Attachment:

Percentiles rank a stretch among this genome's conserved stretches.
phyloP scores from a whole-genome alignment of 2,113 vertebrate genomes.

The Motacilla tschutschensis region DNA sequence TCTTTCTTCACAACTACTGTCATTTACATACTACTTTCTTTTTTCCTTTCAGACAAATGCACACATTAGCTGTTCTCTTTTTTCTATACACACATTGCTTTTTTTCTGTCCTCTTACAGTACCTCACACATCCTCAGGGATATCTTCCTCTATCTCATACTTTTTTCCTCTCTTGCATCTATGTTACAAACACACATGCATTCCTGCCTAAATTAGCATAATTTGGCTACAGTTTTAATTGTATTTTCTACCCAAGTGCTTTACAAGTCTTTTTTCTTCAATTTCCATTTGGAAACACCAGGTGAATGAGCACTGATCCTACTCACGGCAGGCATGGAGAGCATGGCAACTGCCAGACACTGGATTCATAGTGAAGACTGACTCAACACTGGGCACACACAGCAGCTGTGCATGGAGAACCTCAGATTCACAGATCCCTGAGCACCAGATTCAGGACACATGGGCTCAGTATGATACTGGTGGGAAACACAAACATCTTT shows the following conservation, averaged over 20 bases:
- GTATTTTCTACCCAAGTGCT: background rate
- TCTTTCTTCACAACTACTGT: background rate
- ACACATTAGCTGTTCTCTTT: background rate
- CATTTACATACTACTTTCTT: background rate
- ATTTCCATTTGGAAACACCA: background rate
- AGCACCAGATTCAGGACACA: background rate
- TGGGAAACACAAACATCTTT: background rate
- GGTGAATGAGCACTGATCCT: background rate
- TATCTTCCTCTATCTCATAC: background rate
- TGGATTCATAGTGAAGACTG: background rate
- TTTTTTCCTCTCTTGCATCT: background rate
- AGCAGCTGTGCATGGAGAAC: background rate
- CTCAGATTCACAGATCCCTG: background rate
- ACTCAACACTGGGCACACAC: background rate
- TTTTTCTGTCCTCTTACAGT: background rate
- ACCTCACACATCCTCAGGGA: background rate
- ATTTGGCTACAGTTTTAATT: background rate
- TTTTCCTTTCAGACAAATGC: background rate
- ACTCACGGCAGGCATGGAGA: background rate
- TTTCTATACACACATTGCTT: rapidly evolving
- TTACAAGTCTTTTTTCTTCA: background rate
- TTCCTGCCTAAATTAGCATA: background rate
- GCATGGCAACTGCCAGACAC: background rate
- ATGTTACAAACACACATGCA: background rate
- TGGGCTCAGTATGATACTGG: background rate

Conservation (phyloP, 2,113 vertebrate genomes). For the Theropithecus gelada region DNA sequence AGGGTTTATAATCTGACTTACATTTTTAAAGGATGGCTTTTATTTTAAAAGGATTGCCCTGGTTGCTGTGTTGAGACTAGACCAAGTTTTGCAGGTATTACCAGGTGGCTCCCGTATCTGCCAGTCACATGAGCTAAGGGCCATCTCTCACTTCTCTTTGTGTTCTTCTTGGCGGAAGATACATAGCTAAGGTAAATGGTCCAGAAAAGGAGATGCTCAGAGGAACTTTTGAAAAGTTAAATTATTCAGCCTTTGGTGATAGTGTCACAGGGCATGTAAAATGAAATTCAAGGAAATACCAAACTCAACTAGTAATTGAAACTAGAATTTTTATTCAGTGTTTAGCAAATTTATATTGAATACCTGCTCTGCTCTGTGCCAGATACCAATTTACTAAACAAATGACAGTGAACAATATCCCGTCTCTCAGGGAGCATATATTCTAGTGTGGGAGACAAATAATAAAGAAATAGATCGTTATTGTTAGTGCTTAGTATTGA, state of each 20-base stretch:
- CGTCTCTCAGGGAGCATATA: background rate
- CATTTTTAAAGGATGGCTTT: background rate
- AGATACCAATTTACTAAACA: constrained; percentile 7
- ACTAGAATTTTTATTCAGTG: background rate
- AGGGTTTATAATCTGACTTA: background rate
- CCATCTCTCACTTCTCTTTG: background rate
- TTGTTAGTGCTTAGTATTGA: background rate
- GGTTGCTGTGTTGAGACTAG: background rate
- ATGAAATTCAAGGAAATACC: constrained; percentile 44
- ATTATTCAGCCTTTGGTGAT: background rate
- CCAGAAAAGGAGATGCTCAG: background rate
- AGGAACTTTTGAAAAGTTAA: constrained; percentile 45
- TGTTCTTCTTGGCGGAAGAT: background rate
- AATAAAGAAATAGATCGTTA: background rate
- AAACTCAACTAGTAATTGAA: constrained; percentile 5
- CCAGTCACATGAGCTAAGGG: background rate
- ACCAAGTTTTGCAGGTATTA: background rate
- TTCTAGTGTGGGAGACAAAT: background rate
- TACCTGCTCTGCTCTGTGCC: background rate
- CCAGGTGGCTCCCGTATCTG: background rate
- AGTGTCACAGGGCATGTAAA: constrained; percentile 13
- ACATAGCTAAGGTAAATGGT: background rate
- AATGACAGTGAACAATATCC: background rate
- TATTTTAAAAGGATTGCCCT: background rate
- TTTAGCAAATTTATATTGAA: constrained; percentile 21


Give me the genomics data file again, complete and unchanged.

Percentiles rank a stretch among this genome's conserved stretches.
phyloP scores from a whole-genome alignment of 2,113 vertebrate genomes.

The Motacilla tschutschensis region DNA sequence TCTTTCTTCACAACTACTGTCATTTACATACTACTTTCTTTTTTCCTTTCAGACAAATGCACACATTAGCTGTTCTCTTTTTTCTATACACACATTGCTTTTTTTCTGTCCTCTTACAGTACCTCACACATCCTCAGGGATATCTTCCTCTATCTCATACTTTTTTCCTCTCTTGCATCTATGTTACAAACACACATGCATTCCTGCCTAAATTAGCATAATTTGGCTACAGTTTTAATTGTATTTTCTACCCAAGTGCTTTACAAGTCTTTTTTCTTCAATTTCCATTTGGAAACACCAGGTGAATGAGCACTGATCCTACTCACGGCAGGCATGGAGAGCATGGCAACTGCCAGACACTGGATTCATAGTGAAGACTGACTCAACACTGGGCACACACAGCAGCTGTGCATGGAGAACCTCAGATTCACAGATCCCTGAGCACCAGATTCAGGACACATGGGCTCAGTATGATACTGGTGGGAAACACAAACATCTTT shows the following conservation, averaged over 20 bases:
- GTATTTTCTACCCAAGTGCT: background rate
- TCTTTCTTCACAACTACTGT: background rate
- ACACATTAGCTGTTCTCTTT: background rate
- CATTTACATACTACTTTCTT: background rate
- ATTTCCATTTGGAAACACCA: background rate
- AGCACCAGATTCAGGACACA: background rate
- TGGGAAACACAAACATCTTT: background rate
- GGTGAATGAGCACTGATCCT: background rate
- TATCTTCCTCTATCTCATAC: background rate
- TGGATTCATAGTGAAGACTG: background rate
- TTTTTTCCTCTCTTGCATCT: background rate
- AGCAGCTGTGCATGGAGAAC: background rate
- CTCAGATTCACAGATCCCTG: background rate
- ACTCAACACTGGGCACACAC: background rate
- TTTTTCTGTCCTCTTACAGT: background rate
- ACCTCACACATCCTCAGGGA: background rate
- ATTTGGCTACAGTTTTAATT: background rate
- TTTTCCTTTCAGACAAATGC: background rate
- ACTCACGGCAGGCATGGAGA: background rate
- TTTCTATACACACATTGCTT: rapidly evolving
- TTACAAGTCTTTTTTCTTCA: background rate
- TTCCTGCCTAAATTAGCATA: background rate
- GCATGGCAACTGCCAGACAC: background rate
- ATGTTACAAACACACATGCA: background rate
- TGGGCTCAGTATGATACTGG: background rate

Conservation (phyloP, 2,113 vertebrate genomes). For the Theropithecus gelada region DNA sequence AGGGTTTATAATCTGACTTACATTTTTAAAGGATGGCTTTTATTTTAAAAGGATTGCCCTGGTTGCTGTGTTGAGACTAGACCAAGTTTTGCAGGTATTACCAGGTGGCTCCCGTATCTGCCAGTCACATGAGCTAAGGGCCATCTCTCACTTCTCTTTGTGTTCTTCTTGGCGGAAGATACATAGCTAAGGTAAATGGTCCAGAAAAGGAGATGCTCAGAGGAACTTTTGAAAAGTTAAATTATTCAGCCTTTGGTGATAGTGTCACAGGGCATGTAAAATGAAATTCAAGGAAATACCAAACTCAACTAGTAATTGAAACTAGAATTTTTATTCAGTGTTTAGCAAATTTATATTGAATACCTGCTCTGCTCTGTGCCAGATACCAATTTACTAAACAAATGACAGTGAACAATATCCCGTCTCTCAGGGAGCATATATTCTAGTGTGGGAGACAAATAATAAAGAAATAGATCGTTATTGTTAGTGCTTAGTATTGA, state of each 20-base stretch:
- CGTCTCTCAGGGAGCATATA: background rate
- CATTTTTAAAGGATGGCTTT: background rate
- AGATACCAATTTACTAAACA: constrained; percentile 7
- ACTAGAATTTTTATTCAGTG: background rate
- AGGGTTTATAATCTGACTTA: background rate
- CCATCTCTCACTTCTCTTTG: background rate
- TTGTTAGTGCTTAGTATTGA: background rate
- GGTTGCTGTGTTGAGACTAG: background rate
- ATGAAATTCAAGGAAATACC: constrained; percentile 44
- ATTATTCAGCCTTTGGTGAT: background rate
- CCAGAAAAGGAGATGCTCAG: background rate
- AGGAACTTTTGAAAAGTTAA: constrained; percentile 45
- TGTTCTTCTTGGCGGAAGAT: background rate
- AATAAAGAAATAGATCGTTA: background rate
- AAACTCAACTAGTAATTGAA: constrained; percentile 5
- CCAGTCACATGAGCTAAGGG: background rate
- ACCAAGTTTTGCAGGTATTA: background rate
- TTCTAGTGTGGGAGACAAAT: background rate
- TACCTGCTCTGCTCTGTGCC: background rate
- CCAGGTGGCTCCCGTATCTG: background rate
- AGTGTCACAGGGCATGTAAA: constrained; percentile 13
- ACATAGCTAAGGTAAATGGT: background rate
- AATGACAGTGAACAATATCC: background rate
- TATTTTAAAAGGATTGCCCT: background rate
- TTTAGCAAATTTATATTGAA: constrained; percentile 21